The click is under assault. Long the success metric of choice in online advertising, the simple measurement is under fire from all sides as a serious impediment to the Web’s development as a brand advertising medium.
Even some of the click’s biggest proponents over the year — Google, for example — now say it’s inadequate and can do a disservice to Internet advertising designed to persuade consumers and create demand. Count Right Media co-founders Mike Walrath and Jonah Goodhart in this camp. The duo, which pioneered the ad exchange business which was largely based on clicks, are now of the opinion that it’s not good enough.
“The click is just doesn’t make sense for brands as a metric,” said Goodhart.
Walrath and Goodhart are instead betting on a new form of interaction: the mouseover. Their thesis is simple: a mouse hovering over an ad is a direct proxy for attention. Their new startup, Moat, hopes this becomes a standard tool for brand advertisers, particularly since some studies have shown click rates have no correlation to brand lift success.
Moat uses heat-maps to visualize where users have moused over an ad and then tallies the time spent doing so, aggregating the results. The company has managed to pull some important clients, such as Microsoft, Kodak and Blackberry.
Founded in 2010, Moat has raised $4.5 million. The fundraising might be a bet on the track record of its founders. Yahoo bought Right Media for $850 million four years ago.
“Brands need a metric that measures whether people paid attention, that’s what it comes down to,” said Goodhart, who believes that brands will begin to shift more ad spend online when such an attention-driven metric emerges.
In Goodhart’s mind, getting better results requires redefining brand goals and reassessing how to measure ROI for display ads. In Goodhart’s vision, Moat’s mouse-hover-monitoring heat maps present a more complete picture of who is paying attention to ads, and how they respond based on environment. “When you see an ad at the bottom of TMZ, you may react differently than if you see an ad on The Huffington Post,” said Goodhart.
Moat’s on the right track when it comes to looking for click-through alternatives, said Ian Schafer CEO of DeepFocus. But he’s not sure mouse-overs are a cure all for the industry.
“If they can prove that consumers hover and then experience some sort of pre-click remorse or revulsion, then that might be valuable information,” said Schafer. The problem is that Moat presents mouse-hovering as of obvious signficance and then builds a metric around it, according to Schafer. “They just assume that it just is, that hovering means something, and then they take it one step further,” said Schafer.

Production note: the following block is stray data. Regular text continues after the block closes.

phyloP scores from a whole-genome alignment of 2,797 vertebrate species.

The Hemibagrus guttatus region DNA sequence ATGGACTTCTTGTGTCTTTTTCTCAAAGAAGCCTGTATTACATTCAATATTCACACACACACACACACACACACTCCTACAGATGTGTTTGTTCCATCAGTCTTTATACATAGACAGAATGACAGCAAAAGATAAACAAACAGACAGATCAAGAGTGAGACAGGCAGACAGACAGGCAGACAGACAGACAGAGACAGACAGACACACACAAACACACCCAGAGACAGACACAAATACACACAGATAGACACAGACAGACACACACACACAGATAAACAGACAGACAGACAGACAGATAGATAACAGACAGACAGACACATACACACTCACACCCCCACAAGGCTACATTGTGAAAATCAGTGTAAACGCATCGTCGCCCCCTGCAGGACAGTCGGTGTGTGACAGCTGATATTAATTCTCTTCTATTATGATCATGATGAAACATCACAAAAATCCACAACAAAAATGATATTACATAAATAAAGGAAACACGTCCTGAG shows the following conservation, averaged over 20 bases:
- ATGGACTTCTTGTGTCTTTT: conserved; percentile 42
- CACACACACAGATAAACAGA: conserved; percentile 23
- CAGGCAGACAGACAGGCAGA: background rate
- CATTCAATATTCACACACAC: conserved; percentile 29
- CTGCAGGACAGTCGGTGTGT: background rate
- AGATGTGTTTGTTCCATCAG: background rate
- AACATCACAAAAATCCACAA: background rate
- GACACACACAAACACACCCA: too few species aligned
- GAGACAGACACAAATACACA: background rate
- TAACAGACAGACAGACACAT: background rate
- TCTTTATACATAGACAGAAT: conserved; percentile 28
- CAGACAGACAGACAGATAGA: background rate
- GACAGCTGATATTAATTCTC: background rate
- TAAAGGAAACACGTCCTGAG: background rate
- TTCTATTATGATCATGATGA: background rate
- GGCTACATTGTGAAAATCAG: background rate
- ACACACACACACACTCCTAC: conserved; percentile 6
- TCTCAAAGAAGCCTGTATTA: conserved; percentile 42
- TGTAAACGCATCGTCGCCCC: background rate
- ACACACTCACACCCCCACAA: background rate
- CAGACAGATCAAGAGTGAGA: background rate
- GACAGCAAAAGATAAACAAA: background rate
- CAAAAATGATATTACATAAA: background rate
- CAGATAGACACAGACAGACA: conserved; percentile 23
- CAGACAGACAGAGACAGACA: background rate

Yet Goodhart claims that “it’s very difficult to move your mouse without looking at it,” and believes that mouse-hovering is a near equivalent to tracking a consumer’s gaze. Moat still needs to provide more proof-of-concept for skeptics, according to Schafer. Moat’s mouse-hover concept “is interesting as a concept but it isn’t a standalone metric,” said Schafer.
Measuring mouse-hovering times is not new. Other companies in ad tech, such as AdXpose and MediaMind offer similar products. Moat’s appeal to major clients like Microsoft might not be the slick interface brokering fairly well-known technology, but rather the founders’ attractive resumes and their willingness to publicly decry the unpopular last-click ecosystem.
“Engagement metrics are at best a proxy for what brands are really trying to do,” said Dan Beltramo, CEO of Vizu. “Moat helps to explain why certain creative executions perform better or worse, and that is extremely valuable information. I applaud Moat for applying technology to the creative development half of the advertising equation. It’s really hard to explain creatives, especially in display,” said Beltramo. Moat might just add a layer of explanation that creatives could use to justify their display strategy, according to Beltramo.
Whatever might be Moat’s benefits or minuses, said Schafer, it might be “a step towards more complete” attribution.